Sunday, April 24, 2011

The Scoop on Poop: A Post Earth Day Wrap Up

Let's dish, in a grown-up kind of way, a little potty-talk.

Allen Hershkowitz, a scientist and director of the solid waste program at the Natural Resources Defense Council, got the ball rolling a few weeks ago when he was quoted in an AP article that looked at both the golden anniversary of Pampers and the resurgence of cloth:

“A compelling argument for getting rid of disposable diapers absolutely does not exist. It’s a personal choice, but it really can’t be made on environmental grounds. There are costs both ways.”

Surprising?

Not so much if you look at what’s been written, even on the Natural Resources Defense Council’s own site.

Back in 2007, Sheryl Eisenberg wrote “Revisiting the Diaper Debate” on the Council’s This Green Life Journal. She cited the 1990 study that showed no significant difference in environmental impact between disposable and cloth diapers. That study, she pointed out, was conducted by Procter and Gamble. The sponsor behind the subsequent study that found cloth diapers were better for the environment? The National Association of Diaper Services.

A tug of war has often existed in this debate, leaving many, like Eisenberg, to suggest that if neither choice is without impact, it’s a third option that puts less burden on the earth: infant potty training.

But it was convenience and presumably not environmental or developmental considerations that first prompted Victor Mills, a chemical engineer and new grandfather at Proctor and Gamble, to tweak what was then the unpopular and expensive disposable diaper. Although disposables now dominate the market, it was once, obviously, the other way around.

Sunday, April 17, 2011

Siblings With/Out Rivalry

Sibling Rivalry, as they say, is as old as tape decks and the Rolling Stones. Or, maybe it’s Cain and Abel. Either way, it’s the fighting over rock music or punk, tape decks and stereos, and other cultural references to life 1987 that place the best-selling book of that time, Siblings Without Rivalry, in another era. And, perhaps the book’s premise of following the progress of a group of parents throughout a series of seminars on sibling rivalry feels like what would now be the plot of a reality TV show--one that was made before the boundaries of political correctness shaped what people said, if not what they felt.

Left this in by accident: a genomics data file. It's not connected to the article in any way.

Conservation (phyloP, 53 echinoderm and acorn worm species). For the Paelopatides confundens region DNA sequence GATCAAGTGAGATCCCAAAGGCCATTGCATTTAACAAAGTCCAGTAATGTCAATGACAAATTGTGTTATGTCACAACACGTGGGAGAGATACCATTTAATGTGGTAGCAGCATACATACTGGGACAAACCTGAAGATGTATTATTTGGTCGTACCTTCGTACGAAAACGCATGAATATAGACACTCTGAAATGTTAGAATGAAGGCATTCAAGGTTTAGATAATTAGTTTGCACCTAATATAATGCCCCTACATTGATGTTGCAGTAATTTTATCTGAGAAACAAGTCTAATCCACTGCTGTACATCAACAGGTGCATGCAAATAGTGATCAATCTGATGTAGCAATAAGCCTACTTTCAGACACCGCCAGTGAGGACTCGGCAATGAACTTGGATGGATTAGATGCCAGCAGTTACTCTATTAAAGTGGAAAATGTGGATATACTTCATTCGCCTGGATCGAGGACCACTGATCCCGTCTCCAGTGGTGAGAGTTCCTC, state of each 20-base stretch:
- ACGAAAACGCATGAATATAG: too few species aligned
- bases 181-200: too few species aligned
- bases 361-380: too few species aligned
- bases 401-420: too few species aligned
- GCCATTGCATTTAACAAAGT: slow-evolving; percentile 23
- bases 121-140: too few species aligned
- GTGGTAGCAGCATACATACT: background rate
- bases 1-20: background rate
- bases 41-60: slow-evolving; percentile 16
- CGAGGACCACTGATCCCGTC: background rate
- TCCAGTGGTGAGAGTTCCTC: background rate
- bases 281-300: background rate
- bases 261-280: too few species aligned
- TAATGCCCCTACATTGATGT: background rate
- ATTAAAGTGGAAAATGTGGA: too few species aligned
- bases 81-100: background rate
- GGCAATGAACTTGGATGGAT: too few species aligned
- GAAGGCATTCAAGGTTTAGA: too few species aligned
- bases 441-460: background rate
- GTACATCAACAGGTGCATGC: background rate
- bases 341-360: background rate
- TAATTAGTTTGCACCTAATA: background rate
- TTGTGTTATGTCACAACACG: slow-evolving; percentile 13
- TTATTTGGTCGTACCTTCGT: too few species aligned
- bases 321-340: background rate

But, setting aside the understandable differences between life in 1987 and in 2011, and looking at the basic hope of parents to raise happy, self confident children who are able to love and cooperate with their siblings, the book is timeless.

And it reveals an aspect of sibling rivalry that was evident in the informal survey I conducted among readers last week. Children grow up to become adults who may or may not have reconciled their rivalry with their sisters and brothers. But they almost never forget what their parents did to quell, ignore or feed the flame of competition or typecasting within the family when they were kids.

So it was with the hope that I might create a more harmonious relationship between my two girls as well as with a little fear of the potential for a future of regrettable pain and resentment that I took on this subject.

Sunday, April 10, 2011

The April Mail

I do not bungee jump, nor have I ever.

I was confident about answering this question and one that referred to my rodeo habits (or absence of) when my husband and I sat through Round One of the application process for life insurance.

Despite being no stranger to the details of my own life, I gained a greater understanding of a few things that morning:

1) I am not a risk taker. I am ok with that.

2) My husband’s life, in a system that asks you to assign value, is worth more than mine. I am ok with that. Really, I am.

3) The novels in which a wife takes out a $20 million life insurance policy on her husband before pushing him off the deck of a cruise ship don’t make “paperwork” part of the plot.

The Luncheon of the Boating Party, 1881
Pierre-Auguste Renoir
Insuring a life, after all, is serious stuff. Could I compare it to insuring a home, a Renoir, the Hope Diamond? No, when assessing these objects, I imagine cholesterol levels are not part of the conversation.

Round Two: peeing into a cup.

Sunday, April 3, 2011

Dora Dances with the Stars

By now, you’ve probably received your invitation to Dora’s dance recital. It’s an intimate affair, just her family, some friends and a few million Target Shoppers.

My invitation came in the form of an ad for the DVD Dora’s Ballet Adventures, sold exclusively at Target.

“Et tu, Dora?” I thought, holding the video at the store a few days later. Dora stood dressed in a tutu and showered in a rainfall of roses.

“When had she crossed over to the pink side?”

Back at home and twenty-five minutes into the episode, however, I was shouting, “Hooray, Dora! You did it!”

Again.

What did she and her creators do?

They stayed true to Dora’s prosocial theme and made an episode about ballet a story about problem solving, helping others, and finding joy through activity, in this case, dance. They took the heart of what’s made the show exceptional and applied it to a theme that could have been reduced to fancy clothes and audience adulation.